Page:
Nevada Gaming Control Board Expects to Issue Licenses in July

Mar.28, 2012 11:23:PM

Nevada may be months away from issuing its first online gaming licenses. Mark Lipparelli, the Chairman of the state’s Gaming Control Board, said that the regulator expects to begin reviewing applications for online poker licenses in either May or June.

Lipparelli spoke in front of the Gaming Policy Committee on Wednesday. Although 11 members sit on this panel, the committee hasn’t had to assemble for 28 years. Governor Sandoval asked the panel members to assemble several months ago to discuss the future of online poker in Nevada.

Nevada is moving closer to legalizing online poker. However, Lipparelli and Sandoval cannot predict when the first company will be able to launch its online gaming platform. Even though many firms may have their licenses approved in July, they will not be able to offer gaming to their customers until their technology has been approved. Sandoval cannot predict how long the approval process will take.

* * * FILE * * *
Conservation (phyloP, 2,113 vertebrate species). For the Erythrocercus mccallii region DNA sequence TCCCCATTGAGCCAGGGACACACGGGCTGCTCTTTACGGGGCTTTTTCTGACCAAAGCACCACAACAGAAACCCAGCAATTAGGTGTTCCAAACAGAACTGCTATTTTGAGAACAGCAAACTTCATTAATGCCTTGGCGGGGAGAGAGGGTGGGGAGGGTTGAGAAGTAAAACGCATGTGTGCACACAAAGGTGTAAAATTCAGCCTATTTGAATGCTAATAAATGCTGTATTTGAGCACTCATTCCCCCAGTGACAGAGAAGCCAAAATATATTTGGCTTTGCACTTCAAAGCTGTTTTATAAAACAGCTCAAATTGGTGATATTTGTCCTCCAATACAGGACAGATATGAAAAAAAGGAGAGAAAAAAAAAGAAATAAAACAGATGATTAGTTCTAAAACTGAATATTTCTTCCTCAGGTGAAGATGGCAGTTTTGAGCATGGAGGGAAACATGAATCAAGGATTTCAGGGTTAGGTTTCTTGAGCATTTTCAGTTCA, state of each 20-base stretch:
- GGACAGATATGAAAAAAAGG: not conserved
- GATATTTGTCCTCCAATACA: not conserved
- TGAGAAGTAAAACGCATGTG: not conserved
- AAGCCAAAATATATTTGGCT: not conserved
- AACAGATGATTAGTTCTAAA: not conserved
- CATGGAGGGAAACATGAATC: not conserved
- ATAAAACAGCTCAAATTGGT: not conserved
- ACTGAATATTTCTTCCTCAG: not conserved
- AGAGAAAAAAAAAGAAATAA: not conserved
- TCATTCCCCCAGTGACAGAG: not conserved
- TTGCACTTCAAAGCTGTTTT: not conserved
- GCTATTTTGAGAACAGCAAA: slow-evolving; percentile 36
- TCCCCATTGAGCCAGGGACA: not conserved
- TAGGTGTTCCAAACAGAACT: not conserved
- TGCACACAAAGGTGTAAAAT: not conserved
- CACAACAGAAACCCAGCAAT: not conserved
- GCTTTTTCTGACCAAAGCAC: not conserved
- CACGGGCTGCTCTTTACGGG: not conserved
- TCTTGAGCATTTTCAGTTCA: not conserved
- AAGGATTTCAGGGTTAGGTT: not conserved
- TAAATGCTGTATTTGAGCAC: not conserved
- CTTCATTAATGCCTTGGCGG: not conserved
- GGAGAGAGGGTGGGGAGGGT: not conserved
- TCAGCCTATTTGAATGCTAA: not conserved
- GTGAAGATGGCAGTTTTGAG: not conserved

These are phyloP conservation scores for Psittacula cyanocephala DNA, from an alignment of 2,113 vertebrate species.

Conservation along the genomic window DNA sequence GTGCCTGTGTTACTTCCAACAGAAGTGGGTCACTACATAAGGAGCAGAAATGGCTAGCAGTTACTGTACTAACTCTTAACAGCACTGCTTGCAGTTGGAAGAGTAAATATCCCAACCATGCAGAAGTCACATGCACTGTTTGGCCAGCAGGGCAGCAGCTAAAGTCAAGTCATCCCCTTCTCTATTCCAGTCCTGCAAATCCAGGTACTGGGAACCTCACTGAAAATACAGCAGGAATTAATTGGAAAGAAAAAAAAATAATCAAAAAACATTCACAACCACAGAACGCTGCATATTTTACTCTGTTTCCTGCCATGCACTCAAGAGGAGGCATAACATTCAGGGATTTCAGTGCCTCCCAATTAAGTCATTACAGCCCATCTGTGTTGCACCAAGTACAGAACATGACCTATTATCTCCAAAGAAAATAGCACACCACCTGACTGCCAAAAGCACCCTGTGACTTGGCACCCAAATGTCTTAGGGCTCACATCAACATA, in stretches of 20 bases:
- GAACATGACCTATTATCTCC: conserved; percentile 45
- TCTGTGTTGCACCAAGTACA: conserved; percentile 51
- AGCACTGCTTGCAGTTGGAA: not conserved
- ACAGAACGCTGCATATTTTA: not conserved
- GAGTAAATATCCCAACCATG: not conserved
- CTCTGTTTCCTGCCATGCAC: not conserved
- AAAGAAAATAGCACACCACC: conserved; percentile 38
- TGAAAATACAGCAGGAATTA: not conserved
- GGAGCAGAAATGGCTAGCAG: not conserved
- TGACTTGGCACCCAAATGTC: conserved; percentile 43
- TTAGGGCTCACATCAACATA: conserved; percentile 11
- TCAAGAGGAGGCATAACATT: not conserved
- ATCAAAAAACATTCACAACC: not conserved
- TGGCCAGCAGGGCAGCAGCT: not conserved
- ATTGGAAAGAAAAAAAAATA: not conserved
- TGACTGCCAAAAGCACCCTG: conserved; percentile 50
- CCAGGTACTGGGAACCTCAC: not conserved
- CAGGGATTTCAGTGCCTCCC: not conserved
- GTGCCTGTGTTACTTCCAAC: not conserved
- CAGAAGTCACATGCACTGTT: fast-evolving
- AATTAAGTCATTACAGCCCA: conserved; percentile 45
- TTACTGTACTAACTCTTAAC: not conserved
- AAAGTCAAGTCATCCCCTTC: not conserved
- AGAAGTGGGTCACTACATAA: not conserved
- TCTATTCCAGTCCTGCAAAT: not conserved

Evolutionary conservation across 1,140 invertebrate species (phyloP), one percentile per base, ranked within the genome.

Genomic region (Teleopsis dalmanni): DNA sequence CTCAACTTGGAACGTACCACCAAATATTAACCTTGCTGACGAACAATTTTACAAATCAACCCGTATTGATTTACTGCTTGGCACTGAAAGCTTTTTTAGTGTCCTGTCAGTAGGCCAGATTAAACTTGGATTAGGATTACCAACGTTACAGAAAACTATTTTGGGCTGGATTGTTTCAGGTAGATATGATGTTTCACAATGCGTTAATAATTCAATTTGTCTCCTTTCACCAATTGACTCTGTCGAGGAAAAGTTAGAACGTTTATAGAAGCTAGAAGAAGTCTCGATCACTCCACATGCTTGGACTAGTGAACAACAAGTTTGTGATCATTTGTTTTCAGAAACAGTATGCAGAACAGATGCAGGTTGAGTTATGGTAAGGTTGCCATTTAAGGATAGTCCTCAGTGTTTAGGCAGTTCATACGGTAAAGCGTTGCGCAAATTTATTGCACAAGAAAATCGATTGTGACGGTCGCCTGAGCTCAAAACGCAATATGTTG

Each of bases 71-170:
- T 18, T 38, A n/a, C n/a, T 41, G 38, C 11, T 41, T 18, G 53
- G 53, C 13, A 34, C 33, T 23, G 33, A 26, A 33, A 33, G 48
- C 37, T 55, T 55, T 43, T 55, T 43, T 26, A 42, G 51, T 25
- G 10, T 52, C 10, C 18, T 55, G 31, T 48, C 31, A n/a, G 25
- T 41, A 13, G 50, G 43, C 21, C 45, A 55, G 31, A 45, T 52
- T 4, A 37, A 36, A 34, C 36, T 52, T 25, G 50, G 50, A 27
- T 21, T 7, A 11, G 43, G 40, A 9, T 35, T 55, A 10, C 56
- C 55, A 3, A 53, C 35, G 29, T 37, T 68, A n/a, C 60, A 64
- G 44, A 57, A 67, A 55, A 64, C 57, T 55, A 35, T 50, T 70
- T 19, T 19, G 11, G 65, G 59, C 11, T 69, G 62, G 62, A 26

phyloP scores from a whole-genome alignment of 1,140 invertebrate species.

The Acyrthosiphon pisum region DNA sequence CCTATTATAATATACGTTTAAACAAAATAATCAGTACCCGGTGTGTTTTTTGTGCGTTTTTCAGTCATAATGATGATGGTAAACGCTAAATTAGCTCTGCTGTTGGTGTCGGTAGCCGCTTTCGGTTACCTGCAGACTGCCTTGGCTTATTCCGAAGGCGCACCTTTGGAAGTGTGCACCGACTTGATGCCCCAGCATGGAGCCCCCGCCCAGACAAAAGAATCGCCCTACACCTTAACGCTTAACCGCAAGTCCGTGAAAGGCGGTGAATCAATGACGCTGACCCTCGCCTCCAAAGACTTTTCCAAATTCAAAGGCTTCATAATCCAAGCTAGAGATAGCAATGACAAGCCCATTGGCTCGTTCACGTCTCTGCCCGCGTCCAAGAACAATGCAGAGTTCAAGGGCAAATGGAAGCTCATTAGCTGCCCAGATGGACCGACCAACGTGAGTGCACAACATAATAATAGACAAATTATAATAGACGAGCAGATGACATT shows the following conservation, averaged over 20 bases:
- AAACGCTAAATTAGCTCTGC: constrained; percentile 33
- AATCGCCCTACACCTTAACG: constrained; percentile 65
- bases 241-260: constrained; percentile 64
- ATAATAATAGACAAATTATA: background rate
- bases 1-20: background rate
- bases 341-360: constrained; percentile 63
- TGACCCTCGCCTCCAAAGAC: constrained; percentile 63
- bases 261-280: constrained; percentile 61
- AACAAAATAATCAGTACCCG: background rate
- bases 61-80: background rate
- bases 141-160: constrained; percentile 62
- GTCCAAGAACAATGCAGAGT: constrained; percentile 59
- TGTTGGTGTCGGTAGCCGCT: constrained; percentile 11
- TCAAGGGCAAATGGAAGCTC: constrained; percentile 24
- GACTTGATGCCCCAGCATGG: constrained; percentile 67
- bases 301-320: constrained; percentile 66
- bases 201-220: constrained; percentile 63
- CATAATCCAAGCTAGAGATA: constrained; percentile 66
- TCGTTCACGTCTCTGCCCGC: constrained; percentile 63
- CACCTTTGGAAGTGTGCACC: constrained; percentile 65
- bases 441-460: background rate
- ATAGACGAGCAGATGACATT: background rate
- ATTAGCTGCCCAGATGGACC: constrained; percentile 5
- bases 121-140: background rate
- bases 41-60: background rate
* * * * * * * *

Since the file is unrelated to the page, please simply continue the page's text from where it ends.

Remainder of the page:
Sandoval said that the developments in Nevada will have a huge impact on the legislative movements among other states. California and New Jersey are both reviewing their own online gaming laws as well. Other states are interested in seeing how online poker legislation works for Nevada before they decide how to move forward with their own laws.

MGM CEO Jim Murren spoke at the meeting as well. Murren said that his firm stands behind the online poker and realizes there is a lot at stake. Therefore, he is doing everything he can to ensure that no one in his firm does anything to jeopardize the likelihood of legislation passing. Murren said that he is depending on the regulatory movement in Nevada to move forward, because lawmakers in Washington seem to be dragging their feet.

Sandoval appears to be encouraged that Nevada will be the first state to legalize online poker. He stated that online poker is going to have a profound impact on Nevada’s gaming industry. He also asked the Gaming Policy Committee to do its job carefully, because the state is depending on its ability to maintain the “gold standard” in the gaming industry.